design, that keep things nicely separated and organised.

It's hard work to document a cloud of design decision
connections, and difficult for people to see what they're
looking at, and understand how things work.  So we don't try
to do this, usually.

The abstractions we use in making our layer stories are our
abstractions, they are not properties of, or somehow also
possessed by, the systems we design and build, I would say.  I
think it is a category mistake to attribute to real systems
abstractions we make and use in their design, construction,
and use, even when we have no other way of doing this
designing and building.  You only think you see these layers
in the systems we build because this is how we think about
them.  This does not mean this is how they really are.
Abstractions have no traction or force in the real world, no
matter how good they are for designing it and understanding

A cloud of connections understanding comes in very handy, I
discovered, back then, when we had to diagnose faults and
failures in the systems we designed and built, and that users

2 Prejudice-Hunting

So, I don't think you're idea of going "down through the
abstraction layers," looking for prejudices, makes sense.

It is mostly difficult, sometimes, very difficult, if not
impossible in practice, to anticipate the consequences of all
our design and construction decisions, especially in
complicated systems like computing systems.  Suggesting, as
you seem to do, that when we discover some kind of unjust,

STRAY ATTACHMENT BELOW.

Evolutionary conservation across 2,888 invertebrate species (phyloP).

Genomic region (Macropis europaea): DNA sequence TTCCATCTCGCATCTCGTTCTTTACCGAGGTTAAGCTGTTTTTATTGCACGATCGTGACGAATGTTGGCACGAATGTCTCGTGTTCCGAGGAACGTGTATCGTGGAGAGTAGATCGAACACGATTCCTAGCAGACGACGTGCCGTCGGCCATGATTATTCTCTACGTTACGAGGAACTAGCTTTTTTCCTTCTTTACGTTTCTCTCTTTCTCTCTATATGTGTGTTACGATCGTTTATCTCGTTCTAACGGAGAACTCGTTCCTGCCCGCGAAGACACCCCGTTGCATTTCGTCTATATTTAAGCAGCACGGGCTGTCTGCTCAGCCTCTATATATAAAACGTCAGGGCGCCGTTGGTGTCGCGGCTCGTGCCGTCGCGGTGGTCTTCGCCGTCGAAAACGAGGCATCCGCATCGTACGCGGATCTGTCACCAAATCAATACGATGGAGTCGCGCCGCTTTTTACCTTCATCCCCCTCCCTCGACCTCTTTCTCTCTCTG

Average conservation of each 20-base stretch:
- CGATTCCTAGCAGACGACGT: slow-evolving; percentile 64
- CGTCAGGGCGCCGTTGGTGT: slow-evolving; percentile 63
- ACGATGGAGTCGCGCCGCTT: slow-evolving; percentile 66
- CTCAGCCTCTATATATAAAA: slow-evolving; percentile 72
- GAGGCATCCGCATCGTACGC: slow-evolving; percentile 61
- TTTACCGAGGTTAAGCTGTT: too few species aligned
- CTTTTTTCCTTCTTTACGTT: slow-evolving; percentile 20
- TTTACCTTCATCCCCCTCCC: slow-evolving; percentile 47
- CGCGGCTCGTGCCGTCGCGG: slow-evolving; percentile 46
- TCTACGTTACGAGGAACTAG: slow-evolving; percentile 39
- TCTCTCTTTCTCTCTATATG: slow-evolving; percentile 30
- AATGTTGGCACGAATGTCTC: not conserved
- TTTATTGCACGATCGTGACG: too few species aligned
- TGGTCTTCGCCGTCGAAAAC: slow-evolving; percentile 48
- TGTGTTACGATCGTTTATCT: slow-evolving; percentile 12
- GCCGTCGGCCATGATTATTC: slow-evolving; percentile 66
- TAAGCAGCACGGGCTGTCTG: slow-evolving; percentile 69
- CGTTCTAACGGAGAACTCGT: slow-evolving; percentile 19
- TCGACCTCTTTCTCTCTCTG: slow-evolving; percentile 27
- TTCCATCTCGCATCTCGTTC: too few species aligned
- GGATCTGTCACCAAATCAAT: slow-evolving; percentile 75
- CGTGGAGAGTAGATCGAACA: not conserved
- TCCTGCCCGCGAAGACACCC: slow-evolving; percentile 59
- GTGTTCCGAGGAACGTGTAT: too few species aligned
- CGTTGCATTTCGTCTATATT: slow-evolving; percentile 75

unfair, unacceptable, discrimination happening when our system
is used, that we can properly attribute this to some design
decision, at some "level," seems to me to presume a rather
simplistic idea of how these complicated systems work.

I also think it's unfair to load the cause of such prejudices
on the designers and makers of these systems.  Of course,
designers have important professional and moral obligations to
avoid bad outcomes from the use of their designs.  And those
designers who fail to do this should face the consequences.
But this does not cover, and, I think, cannot properly be made
to cover, thoughtless or ill-considered or untested, use of
complicated systems, due to ignorance or lack of understanding
of how they really work, or have been designed and built.  A
simple layers story is probably not going to be enough to
judge this kind of thing well, and, I think, we should not
expect it to.

Black box use of any complicated system, without good real use
testing and validation, is, I think, bound to lead to tears,
and distress, sometimes, at least.

3 Postscript

These are, as ever, just my thoughts and experiences.  I don't
expect others who have done similar things to think the same,
but I'd sure be interested in how others here do think about
these things.  How we humans relate to the things we design,
build, and use, is a part of the [Digital] Humanities, I'd

I'm off to get my hard hat. It's made of many layers :)

Best regards,